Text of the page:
Continuing Resolution Passed by Congress: On October 1, President Trump signed into law a continuing resolution (CR) that extends fiscal year (FY) 2020 federal funding for health programs like SORH and FLEX through December 11, 2020. Congress will begin negotiations on passing a FY 2021 bill following the November elections. Congress largely avoided adding COVID-related measures onto the stopgap bill, a move which helped prevent a government shutdown. The bill did change the interest rate and terms for Medicare accelerated and advance payment programs and delays the start of $4 billion in FY ’21 Medicaid disproportionate share hospital cuts.
Senate Questions Provider Relief Fund reporting requirements: On October 9, a bipartisan group of senators wrote to HHS regarding the agencies reporting requirements and its impact on rural hospitals. The letter was signed by almost a third of the Senate and expressed concerns that HHS’ September 19 changes to COVID Provider Relief Fund reporting requirements will create uncertainty and financial hardship for hospitals throughout the U.S. but particularly in rural areas.
Batch of Telehealth Bills Introduced in Congress: Throughout the early fall, a number of telehealth-related bills were introduced in Congress. These measures coupled with the push to make the telehealth waivers included in the CARES Act permanent, speak to the increased interest in Congress to address telehealth. CMS has already taken steps in making telehealth permanent post-pandemic, proposing in August to make some telehealth provisions permanent for Medicare beneficiaries in rural areas. The recently introduced bills include:
-Rep. Lisa Rochester (D-DE) and Rep. Michael Burgess (R-TX) introduced H.R. 8476, a bill that seeks to provide guidance and strategies to states on effectively integrating telehealth into their Medicaid program and Children’s Health Insurance Program review the impact of telehealth on patient health and encourage better collaboration. A one-pager on the bill can be found here.
-Senator Tina Smith (D-MN) introduced S.4794 a bill that would make an additional $200 million in emergency supplemental appropriations for the COVID-19 Telehealth Program of the Federal Communications Commission for the fiscal year ending September 30, 2020. Here is the press release on the Smith bill.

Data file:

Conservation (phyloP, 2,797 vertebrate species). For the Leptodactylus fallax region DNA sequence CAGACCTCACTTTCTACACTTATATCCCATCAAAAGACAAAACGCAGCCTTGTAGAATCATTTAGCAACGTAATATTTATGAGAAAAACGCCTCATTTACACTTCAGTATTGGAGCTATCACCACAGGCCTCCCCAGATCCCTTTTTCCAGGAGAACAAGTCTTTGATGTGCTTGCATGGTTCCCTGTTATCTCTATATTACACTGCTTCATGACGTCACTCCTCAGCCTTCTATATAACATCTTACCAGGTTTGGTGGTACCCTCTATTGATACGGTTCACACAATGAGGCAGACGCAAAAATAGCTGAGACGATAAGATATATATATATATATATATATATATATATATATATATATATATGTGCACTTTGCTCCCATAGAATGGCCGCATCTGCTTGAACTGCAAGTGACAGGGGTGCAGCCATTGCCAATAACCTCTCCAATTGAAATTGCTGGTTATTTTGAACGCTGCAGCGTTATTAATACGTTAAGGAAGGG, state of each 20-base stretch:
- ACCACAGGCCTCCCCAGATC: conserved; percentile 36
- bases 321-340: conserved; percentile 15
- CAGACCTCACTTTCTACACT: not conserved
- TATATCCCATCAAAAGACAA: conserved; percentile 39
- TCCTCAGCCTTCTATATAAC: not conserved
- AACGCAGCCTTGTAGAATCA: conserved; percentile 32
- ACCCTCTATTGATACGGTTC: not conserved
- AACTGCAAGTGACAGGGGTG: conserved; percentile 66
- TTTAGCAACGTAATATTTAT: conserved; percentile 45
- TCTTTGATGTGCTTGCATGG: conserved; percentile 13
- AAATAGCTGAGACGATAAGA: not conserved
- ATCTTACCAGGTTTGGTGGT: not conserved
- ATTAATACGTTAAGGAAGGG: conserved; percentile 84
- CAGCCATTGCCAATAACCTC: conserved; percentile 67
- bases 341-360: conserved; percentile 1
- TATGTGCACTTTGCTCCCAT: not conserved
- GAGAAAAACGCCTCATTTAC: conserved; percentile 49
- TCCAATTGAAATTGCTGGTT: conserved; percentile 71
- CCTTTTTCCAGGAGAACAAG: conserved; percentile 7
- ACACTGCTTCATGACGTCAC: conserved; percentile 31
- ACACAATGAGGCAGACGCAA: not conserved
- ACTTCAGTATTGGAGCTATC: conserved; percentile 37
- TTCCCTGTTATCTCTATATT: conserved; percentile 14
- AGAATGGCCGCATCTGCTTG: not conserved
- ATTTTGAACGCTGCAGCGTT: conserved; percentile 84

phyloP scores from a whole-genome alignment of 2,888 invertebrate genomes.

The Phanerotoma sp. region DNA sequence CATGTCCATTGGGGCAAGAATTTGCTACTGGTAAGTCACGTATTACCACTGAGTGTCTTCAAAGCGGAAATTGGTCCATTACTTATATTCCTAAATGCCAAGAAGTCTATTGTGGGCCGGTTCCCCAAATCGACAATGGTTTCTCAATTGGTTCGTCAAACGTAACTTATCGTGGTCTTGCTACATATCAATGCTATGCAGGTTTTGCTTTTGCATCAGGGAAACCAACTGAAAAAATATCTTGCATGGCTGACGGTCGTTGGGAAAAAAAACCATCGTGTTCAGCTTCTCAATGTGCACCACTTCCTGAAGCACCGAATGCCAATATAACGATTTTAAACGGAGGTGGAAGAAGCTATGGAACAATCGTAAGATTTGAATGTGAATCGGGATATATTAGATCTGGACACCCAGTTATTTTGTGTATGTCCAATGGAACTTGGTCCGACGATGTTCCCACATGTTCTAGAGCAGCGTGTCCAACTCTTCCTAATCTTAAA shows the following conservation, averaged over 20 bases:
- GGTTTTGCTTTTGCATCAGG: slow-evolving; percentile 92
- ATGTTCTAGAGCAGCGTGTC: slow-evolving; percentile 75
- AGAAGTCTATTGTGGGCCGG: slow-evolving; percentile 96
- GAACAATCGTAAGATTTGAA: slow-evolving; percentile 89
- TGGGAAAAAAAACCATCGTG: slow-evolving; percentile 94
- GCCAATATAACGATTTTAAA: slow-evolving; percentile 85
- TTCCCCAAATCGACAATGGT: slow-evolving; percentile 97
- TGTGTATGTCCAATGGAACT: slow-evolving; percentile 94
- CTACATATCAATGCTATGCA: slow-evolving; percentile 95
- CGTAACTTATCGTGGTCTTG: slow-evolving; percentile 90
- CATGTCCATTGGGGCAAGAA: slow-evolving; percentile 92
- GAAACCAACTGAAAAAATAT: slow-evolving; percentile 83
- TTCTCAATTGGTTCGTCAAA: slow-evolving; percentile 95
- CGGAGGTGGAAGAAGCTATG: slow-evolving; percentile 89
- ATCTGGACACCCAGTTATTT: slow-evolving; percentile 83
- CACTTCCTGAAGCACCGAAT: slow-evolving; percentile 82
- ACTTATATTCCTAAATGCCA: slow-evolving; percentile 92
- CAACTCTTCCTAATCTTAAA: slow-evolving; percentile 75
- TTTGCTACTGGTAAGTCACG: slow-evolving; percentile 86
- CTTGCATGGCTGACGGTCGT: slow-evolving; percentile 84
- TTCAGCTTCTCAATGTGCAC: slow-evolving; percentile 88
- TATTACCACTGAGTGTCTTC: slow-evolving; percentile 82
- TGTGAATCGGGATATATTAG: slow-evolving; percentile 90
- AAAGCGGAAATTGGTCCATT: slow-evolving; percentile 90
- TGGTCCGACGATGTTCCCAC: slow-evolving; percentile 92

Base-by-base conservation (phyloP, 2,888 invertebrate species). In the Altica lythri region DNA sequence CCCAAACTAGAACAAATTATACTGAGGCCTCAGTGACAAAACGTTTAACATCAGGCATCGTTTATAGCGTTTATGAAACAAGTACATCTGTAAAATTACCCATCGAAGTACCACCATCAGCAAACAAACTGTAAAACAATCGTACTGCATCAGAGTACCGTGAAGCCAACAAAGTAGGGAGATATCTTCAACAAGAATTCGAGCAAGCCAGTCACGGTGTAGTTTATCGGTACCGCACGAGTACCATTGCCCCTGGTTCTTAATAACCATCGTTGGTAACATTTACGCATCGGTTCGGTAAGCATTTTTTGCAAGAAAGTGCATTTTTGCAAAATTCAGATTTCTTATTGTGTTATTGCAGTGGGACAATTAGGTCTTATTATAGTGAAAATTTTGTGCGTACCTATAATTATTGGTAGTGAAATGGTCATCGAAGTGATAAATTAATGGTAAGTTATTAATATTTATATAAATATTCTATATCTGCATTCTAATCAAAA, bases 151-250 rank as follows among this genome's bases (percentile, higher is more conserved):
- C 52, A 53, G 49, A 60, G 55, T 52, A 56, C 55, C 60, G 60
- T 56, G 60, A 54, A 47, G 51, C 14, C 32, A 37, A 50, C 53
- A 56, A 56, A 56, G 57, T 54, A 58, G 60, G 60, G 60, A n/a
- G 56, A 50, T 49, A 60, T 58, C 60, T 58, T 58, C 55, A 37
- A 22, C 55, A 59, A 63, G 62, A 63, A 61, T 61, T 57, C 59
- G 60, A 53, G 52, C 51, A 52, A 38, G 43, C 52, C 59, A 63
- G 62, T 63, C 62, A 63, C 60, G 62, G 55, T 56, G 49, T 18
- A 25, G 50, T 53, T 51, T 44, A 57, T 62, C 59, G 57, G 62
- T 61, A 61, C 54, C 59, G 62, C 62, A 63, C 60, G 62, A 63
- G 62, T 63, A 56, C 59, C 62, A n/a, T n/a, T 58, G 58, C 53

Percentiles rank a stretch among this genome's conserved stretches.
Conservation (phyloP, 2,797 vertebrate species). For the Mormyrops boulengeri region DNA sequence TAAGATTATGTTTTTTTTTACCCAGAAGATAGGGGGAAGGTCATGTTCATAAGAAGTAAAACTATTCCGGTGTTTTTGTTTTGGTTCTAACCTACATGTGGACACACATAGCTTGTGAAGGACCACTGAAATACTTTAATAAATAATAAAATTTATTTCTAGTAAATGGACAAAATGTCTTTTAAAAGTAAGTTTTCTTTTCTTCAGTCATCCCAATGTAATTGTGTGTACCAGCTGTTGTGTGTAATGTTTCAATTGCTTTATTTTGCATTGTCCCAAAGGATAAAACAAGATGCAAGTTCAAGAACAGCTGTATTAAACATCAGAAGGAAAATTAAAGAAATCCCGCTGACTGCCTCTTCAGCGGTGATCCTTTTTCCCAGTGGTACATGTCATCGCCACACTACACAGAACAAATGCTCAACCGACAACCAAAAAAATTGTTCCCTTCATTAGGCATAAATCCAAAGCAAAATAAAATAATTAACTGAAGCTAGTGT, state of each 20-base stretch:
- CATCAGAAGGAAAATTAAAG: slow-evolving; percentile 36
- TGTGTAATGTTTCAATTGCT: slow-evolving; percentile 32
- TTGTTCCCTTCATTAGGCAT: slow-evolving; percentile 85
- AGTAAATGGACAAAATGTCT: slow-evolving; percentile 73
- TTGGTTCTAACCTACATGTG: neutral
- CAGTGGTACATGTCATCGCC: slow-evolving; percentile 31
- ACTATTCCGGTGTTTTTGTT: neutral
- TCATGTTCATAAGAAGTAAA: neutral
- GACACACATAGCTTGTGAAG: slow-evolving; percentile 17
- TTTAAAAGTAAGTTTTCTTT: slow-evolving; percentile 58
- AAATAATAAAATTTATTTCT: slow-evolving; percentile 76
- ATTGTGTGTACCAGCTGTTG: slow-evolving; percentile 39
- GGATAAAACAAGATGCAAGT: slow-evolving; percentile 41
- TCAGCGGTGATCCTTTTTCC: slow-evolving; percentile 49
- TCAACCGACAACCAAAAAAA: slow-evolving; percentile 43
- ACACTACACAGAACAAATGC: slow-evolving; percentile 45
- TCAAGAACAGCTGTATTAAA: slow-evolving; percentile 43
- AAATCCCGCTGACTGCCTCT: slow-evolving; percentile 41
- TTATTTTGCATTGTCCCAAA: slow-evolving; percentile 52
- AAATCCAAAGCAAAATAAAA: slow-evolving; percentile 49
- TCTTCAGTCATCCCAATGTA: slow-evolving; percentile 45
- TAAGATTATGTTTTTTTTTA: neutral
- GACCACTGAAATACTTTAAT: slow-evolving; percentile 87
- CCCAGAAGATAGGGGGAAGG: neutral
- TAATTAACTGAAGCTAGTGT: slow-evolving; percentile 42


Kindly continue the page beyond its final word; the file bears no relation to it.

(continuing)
-Rep. Roger Williams (R-TX) introduced a bill, H.R.8528, which seeks to extend certain provisions relating to telehealth services.
-Rep. David Schweikert (R-AZ) introduced H.R.8642 to amend title XVIII to provide coverage and payment for certain tests and assistive telehealth consultations during the COVID-19 emergency period. Here is the Schweikert press release.
While it’s unlikely any of these bills will be signed into law before the end of 2020, the increase of telehealth legislation being introduced is the opening salvo to what will be a priority issue next Congress. With a Congressional Budget Office (CBO) estimate on the price of the telehealth waivers in the CARES act expected by spring of 2021, Congress will most likely look to pass the most substantive telehealth reform package in decades.
COVID Funding Package Update: During September, the House passed a scaled back COVID-relief bill on a near party-line vote of 214-207 (18 Democrats voted no). This was not negotiated and will not move in the Senate. Majority Leader McConnell has not been part of the broader negotiations as the Senate focused on the Supreme Court confirmation process. Despite the Trump Administration and Speaker Pelosi maintaining ongoing negotiations, it appears the earliest a COVID-related funding bill gets signed into law is December, with early 2021 being most likely.